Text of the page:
Ancient Egyptian tool found in Derbyshire wardrobe
An Ancient Egyptian tool has been found in a wardrobe.
The 4,500-year-old wooden maul, or mallet, used by Egyptian craftsmen, had been stored in the wardrobe in Derbyshire to protect it from sunlight.
It was originally discovered during World War Two in a cave near Cairo by a relative of the owner.
Auctioneer Charles Hanson said "the tool would almost certainly have helped with the building of important ancient temples of the day".
The item, which goes to auction in October, has a pre-sale estimate of £2,000-£3,000.
Mr Hanson, manager of Hansons Auctioneers, said the maul had been used but was in "remarkable condition".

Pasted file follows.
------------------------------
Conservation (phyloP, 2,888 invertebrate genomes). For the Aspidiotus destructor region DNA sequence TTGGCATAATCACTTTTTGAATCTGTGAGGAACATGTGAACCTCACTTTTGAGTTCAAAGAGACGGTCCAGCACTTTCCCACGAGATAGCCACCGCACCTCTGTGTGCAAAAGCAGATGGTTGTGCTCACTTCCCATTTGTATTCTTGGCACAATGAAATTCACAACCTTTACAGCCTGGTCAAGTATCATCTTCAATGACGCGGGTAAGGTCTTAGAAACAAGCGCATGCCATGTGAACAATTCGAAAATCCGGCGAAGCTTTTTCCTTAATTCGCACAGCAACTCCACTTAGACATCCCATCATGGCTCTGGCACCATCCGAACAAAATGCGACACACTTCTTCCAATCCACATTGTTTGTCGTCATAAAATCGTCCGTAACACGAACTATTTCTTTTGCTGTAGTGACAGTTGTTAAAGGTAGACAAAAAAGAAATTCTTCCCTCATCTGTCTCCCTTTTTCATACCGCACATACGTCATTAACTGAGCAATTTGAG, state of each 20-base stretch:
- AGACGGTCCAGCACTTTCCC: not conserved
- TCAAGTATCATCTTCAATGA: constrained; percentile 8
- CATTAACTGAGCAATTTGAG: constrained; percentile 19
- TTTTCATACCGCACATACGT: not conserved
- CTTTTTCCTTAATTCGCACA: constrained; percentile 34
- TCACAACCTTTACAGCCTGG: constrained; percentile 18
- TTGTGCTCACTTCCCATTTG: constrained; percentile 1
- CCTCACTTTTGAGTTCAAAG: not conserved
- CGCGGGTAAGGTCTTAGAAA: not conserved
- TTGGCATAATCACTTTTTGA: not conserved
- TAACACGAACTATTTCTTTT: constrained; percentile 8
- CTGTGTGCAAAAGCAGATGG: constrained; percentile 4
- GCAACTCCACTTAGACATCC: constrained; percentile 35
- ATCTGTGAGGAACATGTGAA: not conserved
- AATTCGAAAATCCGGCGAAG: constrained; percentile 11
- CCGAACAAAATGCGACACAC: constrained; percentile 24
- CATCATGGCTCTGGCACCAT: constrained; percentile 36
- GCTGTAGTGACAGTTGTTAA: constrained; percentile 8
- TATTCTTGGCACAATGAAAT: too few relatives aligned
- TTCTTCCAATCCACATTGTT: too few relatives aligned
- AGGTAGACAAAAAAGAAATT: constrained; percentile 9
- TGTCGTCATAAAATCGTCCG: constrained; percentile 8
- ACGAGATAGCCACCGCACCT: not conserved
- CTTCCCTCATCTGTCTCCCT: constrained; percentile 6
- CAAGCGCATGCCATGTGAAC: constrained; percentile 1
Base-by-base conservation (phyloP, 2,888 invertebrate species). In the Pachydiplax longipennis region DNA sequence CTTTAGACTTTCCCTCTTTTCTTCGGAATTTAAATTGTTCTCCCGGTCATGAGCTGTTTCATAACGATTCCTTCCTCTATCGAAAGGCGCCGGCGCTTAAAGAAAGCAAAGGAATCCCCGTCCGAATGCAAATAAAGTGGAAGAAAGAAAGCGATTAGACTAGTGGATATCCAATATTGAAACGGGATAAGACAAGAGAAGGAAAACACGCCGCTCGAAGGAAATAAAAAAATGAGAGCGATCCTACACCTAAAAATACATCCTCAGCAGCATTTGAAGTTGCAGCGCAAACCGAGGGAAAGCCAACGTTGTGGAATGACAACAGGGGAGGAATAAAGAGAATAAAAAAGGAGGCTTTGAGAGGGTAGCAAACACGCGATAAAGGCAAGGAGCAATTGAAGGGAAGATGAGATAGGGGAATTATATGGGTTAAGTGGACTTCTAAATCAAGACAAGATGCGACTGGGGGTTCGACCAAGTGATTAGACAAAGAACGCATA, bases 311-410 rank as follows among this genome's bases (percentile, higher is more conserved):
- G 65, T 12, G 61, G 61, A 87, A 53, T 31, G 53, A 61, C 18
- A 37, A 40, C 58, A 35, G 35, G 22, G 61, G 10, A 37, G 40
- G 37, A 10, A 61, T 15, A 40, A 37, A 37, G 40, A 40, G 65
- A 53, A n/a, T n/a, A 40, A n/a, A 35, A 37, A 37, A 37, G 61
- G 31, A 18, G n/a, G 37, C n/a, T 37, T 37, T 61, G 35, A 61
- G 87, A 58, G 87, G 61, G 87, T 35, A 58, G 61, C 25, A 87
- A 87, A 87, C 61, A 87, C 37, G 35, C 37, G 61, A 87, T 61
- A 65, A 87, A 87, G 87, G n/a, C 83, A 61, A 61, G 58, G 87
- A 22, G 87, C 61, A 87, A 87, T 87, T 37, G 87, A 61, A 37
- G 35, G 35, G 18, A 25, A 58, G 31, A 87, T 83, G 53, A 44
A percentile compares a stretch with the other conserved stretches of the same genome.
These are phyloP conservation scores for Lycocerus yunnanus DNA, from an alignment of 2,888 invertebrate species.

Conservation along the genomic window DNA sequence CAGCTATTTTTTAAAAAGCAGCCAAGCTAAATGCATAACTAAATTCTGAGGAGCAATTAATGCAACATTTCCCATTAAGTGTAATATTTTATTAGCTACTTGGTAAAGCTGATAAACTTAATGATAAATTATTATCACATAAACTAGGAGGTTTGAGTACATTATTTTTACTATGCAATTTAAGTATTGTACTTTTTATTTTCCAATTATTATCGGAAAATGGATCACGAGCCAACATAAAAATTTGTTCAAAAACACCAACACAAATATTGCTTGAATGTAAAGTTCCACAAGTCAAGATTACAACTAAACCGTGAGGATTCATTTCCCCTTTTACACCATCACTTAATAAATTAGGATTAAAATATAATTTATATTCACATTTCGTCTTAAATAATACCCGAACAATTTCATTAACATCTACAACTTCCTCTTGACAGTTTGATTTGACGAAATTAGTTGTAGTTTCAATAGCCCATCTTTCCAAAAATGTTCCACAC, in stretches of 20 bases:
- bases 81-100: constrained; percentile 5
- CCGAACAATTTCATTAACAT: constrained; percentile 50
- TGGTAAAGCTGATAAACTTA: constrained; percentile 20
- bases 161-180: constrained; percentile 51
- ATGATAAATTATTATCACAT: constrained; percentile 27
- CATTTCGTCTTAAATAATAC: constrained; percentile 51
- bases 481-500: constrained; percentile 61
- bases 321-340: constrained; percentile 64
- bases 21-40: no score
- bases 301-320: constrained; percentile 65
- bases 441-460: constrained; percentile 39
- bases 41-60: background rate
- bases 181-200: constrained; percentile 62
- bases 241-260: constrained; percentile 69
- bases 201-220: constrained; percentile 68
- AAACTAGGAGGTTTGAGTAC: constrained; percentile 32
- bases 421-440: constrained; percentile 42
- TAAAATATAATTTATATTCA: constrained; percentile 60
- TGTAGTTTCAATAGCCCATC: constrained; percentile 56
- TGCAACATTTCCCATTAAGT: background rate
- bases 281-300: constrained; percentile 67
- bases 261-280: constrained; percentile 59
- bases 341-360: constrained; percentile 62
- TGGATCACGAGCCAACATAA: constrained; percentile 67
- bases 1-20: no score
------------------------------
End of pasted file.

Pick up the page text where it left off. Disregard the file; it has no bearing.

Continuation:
The relative of the vendor, who wanted to remain anonymous, had been camped in a cave in the Mokattam Hills, near Cairo, and discovered the artefact while digging.
Mr Hanson said: "To hold something which is twice as old as Christianity and to close your eyes and think back to the Ancient Egyptian civilization, and the time of the Pharaohs, is quite remarkable."
Almost 5,000 years ago, a series of small settlements along the River Nile were unified into one kingdom, dominating the Mediterranean for much of the following 3,000 years.
At 4,500 years old, the mallet dates to about the same time as the Pyramids at Giza, pictured, built in the fourth dynasty from 2575 to 2465BC, although they are about 10 miles (17km) away.
In 30BC, the last Pharaohs Cleopatra and her son Caesarion died and Egypt became part of the Roman Empire.